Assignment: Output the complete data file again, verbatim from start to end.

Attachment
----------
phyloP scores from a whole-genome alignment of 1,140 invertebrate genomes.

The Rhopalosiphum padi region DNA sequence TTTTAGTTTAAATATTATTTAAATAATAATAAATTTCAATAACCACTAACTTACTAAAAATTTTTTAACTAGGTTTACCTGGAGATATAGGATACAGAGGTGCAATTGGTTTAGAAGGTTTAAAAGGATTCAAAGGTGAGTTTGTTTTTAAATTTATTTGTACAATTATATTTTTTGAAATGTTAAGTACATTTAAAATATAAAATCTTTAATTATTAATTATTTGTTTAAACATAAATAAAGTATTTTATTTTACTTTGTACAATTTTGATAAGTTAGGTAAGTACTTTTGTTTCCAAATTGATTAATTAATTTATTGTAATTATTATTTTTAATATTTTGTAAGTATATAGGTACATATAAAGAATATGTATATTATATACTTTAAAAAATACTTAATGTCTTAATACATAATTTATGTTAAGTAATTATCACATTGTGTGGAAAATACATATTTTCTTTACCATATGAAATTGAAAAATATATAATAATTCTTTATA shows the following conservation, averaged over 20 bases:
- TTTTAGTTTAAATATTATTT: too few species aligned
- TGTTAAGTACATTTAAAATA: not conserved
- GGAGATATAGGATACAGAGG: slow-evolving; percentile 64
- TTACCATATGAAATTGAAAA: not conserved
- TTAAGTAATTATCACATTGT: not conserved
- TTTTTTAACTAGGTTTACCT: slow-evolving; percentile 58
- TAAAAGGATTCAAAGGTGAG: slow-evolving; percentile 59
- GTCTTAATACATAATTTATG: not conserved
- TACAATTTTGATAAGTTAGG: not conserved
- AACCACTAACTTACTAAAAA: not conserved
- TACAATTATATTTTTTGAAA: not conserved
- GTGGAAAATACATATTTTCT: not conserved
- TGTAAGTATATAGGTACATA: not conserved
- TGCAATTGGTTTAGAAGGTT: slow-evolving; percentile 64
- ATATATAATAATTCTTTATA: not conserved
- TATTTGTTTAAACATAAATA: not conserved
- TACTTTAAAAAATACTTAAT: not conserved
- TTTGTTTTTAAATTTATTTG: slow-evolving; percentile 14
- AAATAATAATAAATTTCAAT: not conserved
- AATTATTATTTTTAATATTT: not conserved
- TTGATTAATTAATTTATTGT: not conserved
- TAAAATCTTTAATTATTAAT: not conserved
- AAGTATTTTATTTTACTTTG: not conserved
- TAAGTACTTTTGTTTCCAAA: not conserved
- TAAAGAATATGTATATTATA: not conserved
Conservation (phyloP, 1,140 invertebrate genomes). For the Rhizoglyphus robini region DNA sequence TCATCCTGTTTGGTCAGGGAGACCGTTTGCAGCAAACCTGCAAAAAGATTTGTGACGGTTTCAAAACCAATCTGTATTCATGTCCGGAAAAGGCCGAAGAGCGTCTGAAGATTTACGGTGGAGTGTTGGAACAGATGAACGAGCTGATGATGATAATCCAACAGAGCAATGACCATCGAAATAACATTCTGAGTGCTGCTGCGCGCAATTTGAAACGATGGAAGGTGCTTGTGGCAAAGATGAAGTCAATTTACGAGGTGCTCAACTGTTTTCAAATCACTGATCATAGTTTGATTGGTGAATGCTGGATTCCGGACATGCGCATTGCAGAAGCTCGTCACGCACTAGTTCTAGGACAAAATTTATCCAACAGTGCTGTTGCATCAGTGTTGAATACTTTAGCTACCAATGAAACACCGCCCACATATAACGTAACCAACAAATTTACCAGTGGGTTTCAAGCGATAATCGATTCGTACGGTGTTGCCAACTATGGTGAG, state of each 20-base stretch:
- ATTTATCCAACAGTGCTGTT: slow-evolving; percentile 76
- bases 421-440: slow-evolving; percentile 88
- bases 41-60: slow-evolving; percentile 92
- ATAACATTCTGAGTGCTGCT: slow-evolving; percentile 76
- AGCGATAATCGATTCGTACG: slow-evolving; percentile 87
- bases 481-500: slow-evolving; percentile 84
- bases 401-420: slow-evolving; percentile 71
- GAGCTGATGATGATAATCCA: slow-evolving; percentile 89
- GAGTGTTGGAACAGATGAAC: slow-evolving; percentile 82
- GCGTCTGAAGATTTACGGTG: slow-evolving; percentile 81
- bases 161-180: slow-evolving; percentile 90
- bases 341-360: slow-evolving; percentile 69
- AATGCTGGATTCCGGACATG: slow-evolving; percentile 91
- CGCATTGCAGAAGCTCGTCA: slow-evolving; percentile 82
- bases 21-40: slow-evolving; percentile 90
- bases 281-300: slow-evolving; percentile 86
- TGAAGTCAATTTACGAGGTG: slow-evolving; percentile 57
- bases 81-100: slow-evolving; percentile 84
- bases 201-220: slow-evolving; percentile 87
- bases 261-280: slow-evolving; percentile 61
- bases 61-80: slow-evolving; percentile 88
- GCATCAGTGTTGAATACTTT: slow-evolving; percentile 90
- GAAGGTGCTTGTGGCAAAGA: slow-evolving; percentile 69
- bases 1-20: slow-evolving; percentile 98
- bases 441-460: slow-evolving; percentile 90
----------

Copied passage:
phyloP scores from a whole-genome alignment of 1,140 invertebrate genomes.

The Rhopalosiphum padi region DNA sequence TTTTAGTTTAAATATTATTTAAATAATAATAAATTTCAATAACCACTAACTTACTAAAAATTTTTTAACTAGGTTTACCTGGAGATATAGGATACAGAGGTGCAATTGGTTTAGAAGGTTTAAAAGGATTCAAAGGTGAGTTTGTTTTTAAATTTATTTGTACAATTATATTTTTTGAAATGTTAAGTACATTTAAAATATAAAATCTTTAATTATTAATTATTTGTTTAAACATAAATAAAGTATTTTATTTTACTTTGTACAATTTTGATAAGTTAGGTAAGTACTTTTGTTTCCAAATTGATTAATTAATTTATTGTAATTATTATTTTTAATATTTTGTAAGTATATAGGTACATATAAAGAATATGTATATTATATACTTTAAAAAATACTTAATGTCTTAATACATAATTTATGTTAAGTAATTATCACATTGTGTGGAAAATACATATTTTCTTTACCATATGAAATTGAAAAATATATAATAATTCTTTATA shows the following conservation, averaged over 20 bases:
- TTTTAGTTTAAATATTATTT: too few species aligned
- TGTTAAGTACATTTAAAATA: not conserved
- GGAGATATAGGATACAGAGG: slow-evolving; percentile 64
- TTACCATATGAAATTGAAAA: not conserved
- TTAAGTAATTATCACATTGT: not conserved
- TTTTTTAACTAGGTTTACCT: slow-evolving; percentile 58
- TAAAAGGATTCAAAGGTGAG: slow-evolving; percentile 59
- GTCTTAATACATAATTTATG: not conserved
- TACAATTTTGATAAGTTAGG: not conserved
- AACCACTAACTTACTAAAAA: not conserved
- TACAATTATATTTTTTGAAA: not conserved
- GTGGAAAATACATATTTTCT: not conserved
- TGTAAGTATATAGGTACATA: not conserved
- TGCAATTGGTTTAGAAGGTT: slow-evolving; percentile 64
- ATATATAATAATTCTTTATA: not conserved
- TATTTGTTTAAACATAAATA: not conserved
- TACTTTAAAAAATACTTAAT: not conserved
- TTTGTTTTTAAATTTATTTG: slow-evolving; percentile 14
- AAATAATAATAAATTTCAAT: not conserved
- AATTATTATTTTTAATATTT: not conserved
- TTGATTAATTAATTTATTGT: not conserved
- TAAAATCTTTAATTATTAAT: not conserved
- AAGTATTTTATTTTACTTTG: not conserved
- TAAGTACTTTTGTTTCCAAA: not conserved
- TAAAGAATATGTATATTATA: not conserved
Conservation (phyloP, 1,140 invertebrate genomes). For the Rhizoglyphus robini region DNA sequence TCATCCTGTTTGGTCAGGGAGACCGTTTGCAGCAAACCTGCAAAAAGATTTGTGACGGTTTCAAAACCAATCTGTATTCATGTCCGGAAAAGGCCGAAGAGCGTCTGAAGATTTACGGTGGAGTGTTGGAACAGATGAACGAGCTGATGATGATAATCCAACAGAGCAATGACCATCGAAATAACATTCTGAGTGCTGCTGCGCGCAATTTGAAACGATGGAAGGTGCTTGTGGCAAAGATGAAGTCAATTTACGAGGTGCTCAACTGTTTTCAAATCACTGATCATAGTTTGATTGGTGAATGCTGGATTCCGGACATGCGCATTGCAGAAGCTCGTCACGCACTAGTTCTAGGACAAAATTTATCCAACAGTGCTGTTGCATCAGTGTTGAATACTTTAGCTACCAATGAAACACCGCCCACATATAACGTAACCAACAAATTTACCAGTGGGTTTCAAGCGATAATCGATTCGTACGGTGTTGCCAACTATGGTGAG, state of each 20-base stretch:
- ATTTATCCAACAGTGCTGTT: slow-evolving; percentile 76
- bases 421-440: slow-evolving; percentile 88
- bases 41-60: slow-evolving; percentile 92
- ATAACATTCTGAGTGCTGCT: slow-evolving; percentile 76
- AGCGATAATCGATTCGTACG: slow-evolving; percentile 87
- bases 481-500: slow-evolving; percentile 84
- bases 401-420: slow-evolving; percentile 71
- GAGCTGATGATGATAATCCA: slow-evolving; percentile 89
- GAGTGTTGGAACAGATGAAC: slow-evolving; percentile 82
- GCGTCTGAAGATTTACGGTG: slow-evolving; percentile 81
- bases 161-180: slow-evolving; percentile 90
- bases 341-360: slow-evolving; percentile 69
- AATGCTGGATTCCGGACATG: slow-evolving; percentile 91
- CGCATTGCAGAAGCTCGTCA: slow-evolving; percentile 82
- bases 21-40: slow-evolving; percentile 90
- bases 281-300: slow-evolving; percentile 86
- TGAAGTCAATTTACGAGGTG: slow-evolving; percentile 57
- bases 81-100: slow-evolving; percentile 84
- bases 201-220: slow-evolving; percentile 87
- bases 261-280: slow-evolving; percentile 61
- bases 61-80: slow-evolving; percentile 88
- GCATCAGTGTTGAATACTTT: slow-evolving; percentile 90
- GAAGGTGCTTGTGGCAAAGA: slow-evolving; percentile 69
- bases 1-20: slow-evolving; percentile 98
- bases 441-460: slow-evolving; percentile 90